To enhance the research capabilities of investigators interested in Staphylococcus aureus, the Nebraska Center for Staphylococcal Research (CSR) has generated a sequence-defined transposon mutant library consisting of 1,952 strains, each containing a single mutation within a nonessential gene of the epidemic community-associated methicillin-resistant S. aureus (CA-MRSA) isolate USA300. To demonstrate the utility of this library for large-scale screening of phenotypic alterations, we spotted the library on indicator plates to assess hemolytic potential, protease production, pigmentation, and mannitol utilization. As expected, we identified many genes known to function in these processes, thus validating the utility of this approach. Importantly, we also identified genes not previously associated with these phenotypes. In total, 71 mutants displayed differential hemolysis activities, the majority of which were not previously known to influence hemolysin production. Furthermore, 62 mutants were defective in protease activity, with only 14 previously demonstrated to be involved in the production of extracellular proteases. In addition, 38 mutations affected pigment formation, while only 7 influenced mannitol fermentation, underscoring the sensitivity of this approach to identify rare phenotypes. Finally, 579 open reading frames were not interrupted by a transposon, thus providing potentially new essential gene targets for subsequent antibacterial discovery. Overall, the Nebraska Transposon Mutant Library represents a valuable new resource for the research community that should greatly enhance investigations of this important human pathogen.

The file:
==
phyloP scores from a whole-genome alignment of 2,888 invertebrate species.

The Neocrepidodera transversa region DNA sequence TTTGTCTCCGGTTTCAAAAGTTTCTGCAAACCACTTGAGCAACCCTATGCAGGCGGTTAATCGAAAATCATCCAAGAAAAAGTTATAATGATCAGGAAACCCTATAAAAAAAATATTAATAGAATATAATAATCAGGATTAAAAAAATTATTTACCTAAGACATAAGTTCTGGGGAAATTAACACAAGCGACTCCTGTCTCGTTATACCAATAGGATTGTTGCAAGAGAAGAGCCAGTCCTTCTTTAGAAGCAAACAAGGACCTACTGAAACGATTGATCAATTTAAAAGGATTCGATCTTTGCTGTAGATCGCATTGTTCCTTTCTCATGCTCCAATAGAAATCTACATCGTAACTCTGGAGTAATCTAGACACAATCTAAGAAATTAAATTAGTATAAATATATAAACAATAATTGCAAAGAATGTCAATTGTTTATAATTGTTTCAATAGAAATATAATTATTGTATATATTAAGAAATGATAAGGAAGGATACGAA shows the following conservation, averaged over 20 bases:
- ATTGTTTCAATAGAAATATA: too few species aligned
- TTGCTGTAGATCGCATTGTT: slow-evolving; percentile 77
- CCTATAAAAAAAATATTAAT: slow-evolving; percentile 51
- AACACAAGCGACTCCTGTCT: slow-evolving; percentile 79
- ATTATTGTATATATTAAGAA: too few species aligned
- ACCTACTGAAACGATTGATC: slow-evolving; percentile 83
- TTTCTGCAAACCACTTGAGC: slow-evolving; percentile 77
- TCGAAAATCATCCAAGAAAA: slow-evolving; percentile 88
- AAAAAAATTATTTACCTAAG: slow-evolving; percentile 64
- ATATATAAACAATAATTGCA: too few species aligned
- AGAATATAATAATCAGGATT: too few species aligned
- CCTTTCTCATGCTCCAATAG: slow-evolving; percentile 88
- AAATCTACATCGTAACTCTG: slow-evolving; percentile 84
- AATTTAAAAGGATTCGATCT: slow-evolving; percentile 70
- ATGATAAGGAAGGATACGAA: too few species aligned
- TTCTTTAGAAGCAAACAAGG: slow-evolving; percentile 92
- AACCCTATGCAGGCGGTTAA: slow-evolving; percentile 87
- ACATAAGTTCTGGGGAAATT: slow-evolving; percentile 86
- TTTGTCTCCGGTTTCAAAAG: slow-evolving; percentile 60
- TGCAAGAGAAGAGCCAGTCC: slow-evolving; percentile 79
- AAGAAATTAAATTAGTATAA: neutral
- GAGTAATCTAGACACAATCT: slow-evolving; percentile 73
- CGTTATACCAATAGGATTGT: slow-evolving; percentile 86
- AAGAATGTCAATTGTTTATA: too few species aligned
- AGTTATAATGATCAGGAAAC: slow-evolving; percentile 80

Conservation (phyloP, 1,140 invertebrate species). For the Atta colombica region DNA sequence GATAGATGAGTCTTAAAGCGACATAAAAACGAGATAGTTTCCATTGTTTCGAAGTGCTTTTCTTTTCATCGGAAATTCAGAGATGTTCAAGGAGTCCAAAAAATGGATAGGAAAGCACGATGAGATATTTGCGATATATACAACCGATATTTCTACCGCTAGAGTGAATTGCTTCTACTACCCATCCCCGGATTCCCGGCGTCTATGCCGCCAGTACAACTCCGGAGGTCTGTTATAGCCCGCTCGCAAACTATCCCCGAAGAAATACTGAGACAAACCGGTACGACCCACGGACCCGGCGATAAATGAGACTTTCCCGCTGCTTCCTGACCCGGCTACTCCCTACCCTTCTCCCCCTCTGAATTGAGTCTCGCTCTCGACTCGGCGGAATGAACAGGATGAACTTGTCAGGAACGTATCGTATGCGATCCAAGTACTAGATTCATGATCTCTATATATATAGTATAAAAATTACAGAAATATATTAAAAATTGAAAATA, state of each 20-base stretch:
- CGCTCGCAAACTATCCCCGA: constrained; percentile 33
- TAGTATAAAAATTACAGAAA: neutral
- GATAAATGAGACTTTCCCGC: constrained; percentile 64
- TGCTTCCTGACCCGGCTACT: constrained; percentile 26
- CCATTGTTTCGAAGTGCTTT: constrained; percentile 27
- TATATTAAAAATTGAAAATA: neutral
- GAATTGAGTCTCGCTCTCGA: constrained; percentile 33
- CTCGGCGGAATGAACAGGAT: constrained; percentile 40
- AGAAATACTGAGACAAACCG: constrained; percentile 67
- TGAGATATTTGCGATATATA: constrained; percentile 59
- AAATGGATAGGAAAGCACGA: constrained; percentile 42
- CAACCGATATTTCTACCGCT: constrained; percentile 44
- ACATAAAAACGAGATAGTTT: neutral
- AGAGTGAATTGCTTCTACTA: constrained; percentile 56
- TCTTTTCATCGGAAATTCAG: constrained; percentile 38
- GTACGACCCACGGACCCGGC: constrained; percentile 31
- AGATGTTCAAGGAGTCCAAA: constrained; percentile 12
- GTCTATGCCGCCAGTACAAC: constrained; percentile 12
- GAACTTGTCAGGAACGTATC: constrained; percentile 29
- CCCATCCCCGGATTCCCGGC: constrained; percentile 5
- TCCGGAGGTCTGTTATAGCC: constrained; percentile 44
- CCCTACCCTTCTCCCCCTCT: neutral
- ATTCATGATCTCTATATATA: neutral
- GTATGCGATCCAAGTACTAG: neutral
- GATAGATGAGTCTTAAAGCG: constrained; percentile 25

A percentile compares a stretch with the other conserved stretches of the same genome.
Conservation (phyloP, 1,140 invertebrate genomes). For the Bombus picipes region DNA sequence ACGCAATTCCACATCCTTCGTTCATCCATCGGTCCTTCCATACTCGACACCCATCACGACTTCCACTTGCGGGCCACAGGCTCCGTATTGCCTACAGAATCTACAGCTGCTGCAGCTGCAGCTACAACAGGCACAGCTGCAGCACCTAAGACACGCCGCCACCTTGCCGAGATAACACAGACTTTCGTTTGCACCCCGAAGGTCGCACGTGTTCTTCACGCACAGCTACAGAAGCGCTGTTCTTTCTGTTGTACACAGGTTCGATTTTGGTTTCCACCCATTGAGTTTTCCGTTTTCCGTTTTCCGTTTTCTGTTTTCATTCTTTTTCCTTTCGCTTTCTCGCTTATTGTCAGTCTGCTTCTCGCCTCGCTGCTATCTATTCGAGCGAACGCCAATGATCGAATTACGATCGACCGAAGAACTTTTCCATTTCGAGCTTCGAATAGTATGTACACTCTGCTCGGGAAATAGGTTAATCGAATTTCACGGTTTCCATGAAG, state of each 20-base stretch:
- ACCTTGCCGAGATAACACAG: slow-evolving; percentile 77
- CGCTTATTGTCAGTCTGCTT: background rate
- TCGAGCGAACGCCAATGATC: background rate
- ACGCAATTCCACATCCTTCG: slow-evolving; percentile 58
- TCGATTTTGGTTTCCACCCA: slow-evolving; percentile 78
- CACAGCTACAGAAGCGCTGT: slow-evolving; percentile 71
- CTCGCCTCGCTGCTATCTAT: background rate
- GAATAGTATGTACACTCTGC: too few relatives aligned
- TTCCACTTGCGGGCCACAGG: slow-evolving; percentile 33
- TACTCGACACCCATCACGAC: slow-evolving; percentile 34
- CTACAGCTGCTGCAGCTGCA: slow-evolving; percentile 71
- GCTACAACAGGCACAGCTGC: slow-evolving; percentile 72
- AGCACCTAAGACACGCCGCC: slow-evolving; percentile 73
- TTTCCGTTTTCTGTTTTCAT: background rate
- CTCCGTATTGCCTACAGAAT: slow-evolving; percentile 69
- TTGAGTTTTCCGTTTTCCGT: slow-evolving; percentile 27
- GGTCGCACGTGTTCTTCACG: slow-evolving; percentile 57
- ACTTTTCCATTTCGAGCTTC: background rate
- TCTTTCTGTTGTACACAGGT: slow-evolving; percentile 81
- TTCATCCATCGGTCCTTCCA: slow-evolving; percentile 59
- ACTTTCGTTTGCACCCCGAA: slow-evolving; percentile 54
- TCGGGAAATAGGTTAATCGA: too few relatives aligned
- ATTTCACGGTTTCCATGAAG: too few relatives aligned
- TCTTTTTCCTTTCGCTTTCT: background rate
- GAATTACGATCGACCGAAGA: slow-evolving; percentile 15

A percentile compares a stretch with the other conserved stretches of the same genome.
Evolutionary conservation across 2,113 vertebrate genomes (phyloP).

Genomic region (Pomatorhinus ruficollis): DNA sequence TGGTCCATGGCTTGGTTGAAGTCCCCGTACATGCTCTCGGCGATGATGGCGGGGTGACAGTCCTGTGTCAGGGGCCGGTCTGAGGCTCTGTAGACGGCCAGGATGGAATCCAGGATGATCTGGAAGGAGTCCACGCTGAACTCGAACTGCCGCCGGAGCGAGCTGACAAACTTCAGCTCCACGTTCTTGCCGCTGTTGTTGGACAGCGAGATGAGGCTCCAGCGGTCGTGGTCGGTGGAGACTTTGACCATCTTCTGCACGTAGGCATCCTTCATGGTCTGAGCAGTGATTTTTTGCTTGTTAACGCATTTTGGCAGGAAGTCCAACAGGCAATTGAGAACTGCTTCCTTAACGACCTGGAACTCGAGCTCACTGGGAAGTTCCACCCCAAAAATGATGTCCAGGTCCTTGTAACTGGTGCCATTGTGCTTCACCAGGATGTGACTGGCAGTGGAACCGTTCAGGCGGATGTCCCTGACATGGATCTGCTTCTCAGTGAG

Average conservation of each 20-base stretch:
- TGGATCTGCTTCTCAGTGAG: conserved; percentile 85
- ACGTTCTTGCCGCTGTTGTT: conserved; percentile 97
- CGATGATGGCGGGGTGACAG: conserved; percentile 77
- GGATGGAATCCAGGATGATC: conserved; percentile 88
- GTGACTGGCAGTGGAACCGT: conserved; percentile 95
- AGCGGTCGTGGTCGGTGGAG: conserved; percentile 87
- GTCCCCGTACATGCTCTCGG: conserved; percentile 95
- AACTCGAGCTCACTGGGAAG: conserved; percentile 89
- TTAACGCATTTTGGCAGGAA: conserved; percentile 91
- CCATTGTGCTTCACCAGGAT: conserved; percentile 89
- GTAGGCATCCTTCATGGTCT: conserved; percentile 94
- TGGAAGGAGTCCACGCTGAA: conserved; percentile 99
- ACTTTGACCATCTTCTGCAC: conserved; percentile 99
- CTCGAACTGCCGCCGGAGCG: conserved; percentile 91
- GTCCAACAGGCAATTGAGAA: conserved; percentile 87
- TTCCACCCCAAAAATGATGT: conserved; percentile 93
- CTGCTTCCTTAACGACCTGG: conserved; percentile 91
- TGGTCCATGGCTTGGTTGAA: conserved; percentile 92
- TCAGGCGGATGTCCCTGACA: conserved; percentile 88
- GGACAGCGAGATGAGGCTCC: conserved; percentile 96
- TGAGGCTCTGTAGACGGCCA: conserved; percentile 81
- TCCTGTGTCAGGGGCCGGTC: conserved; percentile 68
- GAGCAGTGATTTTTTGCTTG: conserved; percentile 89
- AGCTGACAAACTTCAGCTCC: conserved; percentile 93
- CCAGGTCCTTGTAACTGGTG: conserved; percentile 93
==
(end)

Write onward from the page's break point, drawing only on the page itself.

Importance: Infections caused by Staphylococcus aureus cause significant morbidity and mortality in both community and hospital environments. Specific-allelic-replacement mutants are required to study the biology of this organism; however, this process is costly and time-consuming. We describe the construction and validation of a sequence-defined transposon mutant library available for use by the scientific community through the Network on Antimicrobial Resistance in Staphylococcus aureus (NARSA) strain repository. In addition, complementary resources, including a website (http://app1.unmc.edu/fgx/) and genetic tools that expedite the allelic replacement of the transposon in the mutants with useful selectable markers and fluorescent reporter fusions, have been generated. Overall, this library and associated tools will have a significant impact on studies investigating S. aureus pathogenesis and biology and serve as a useful paradigm for the study of other bacterial systems.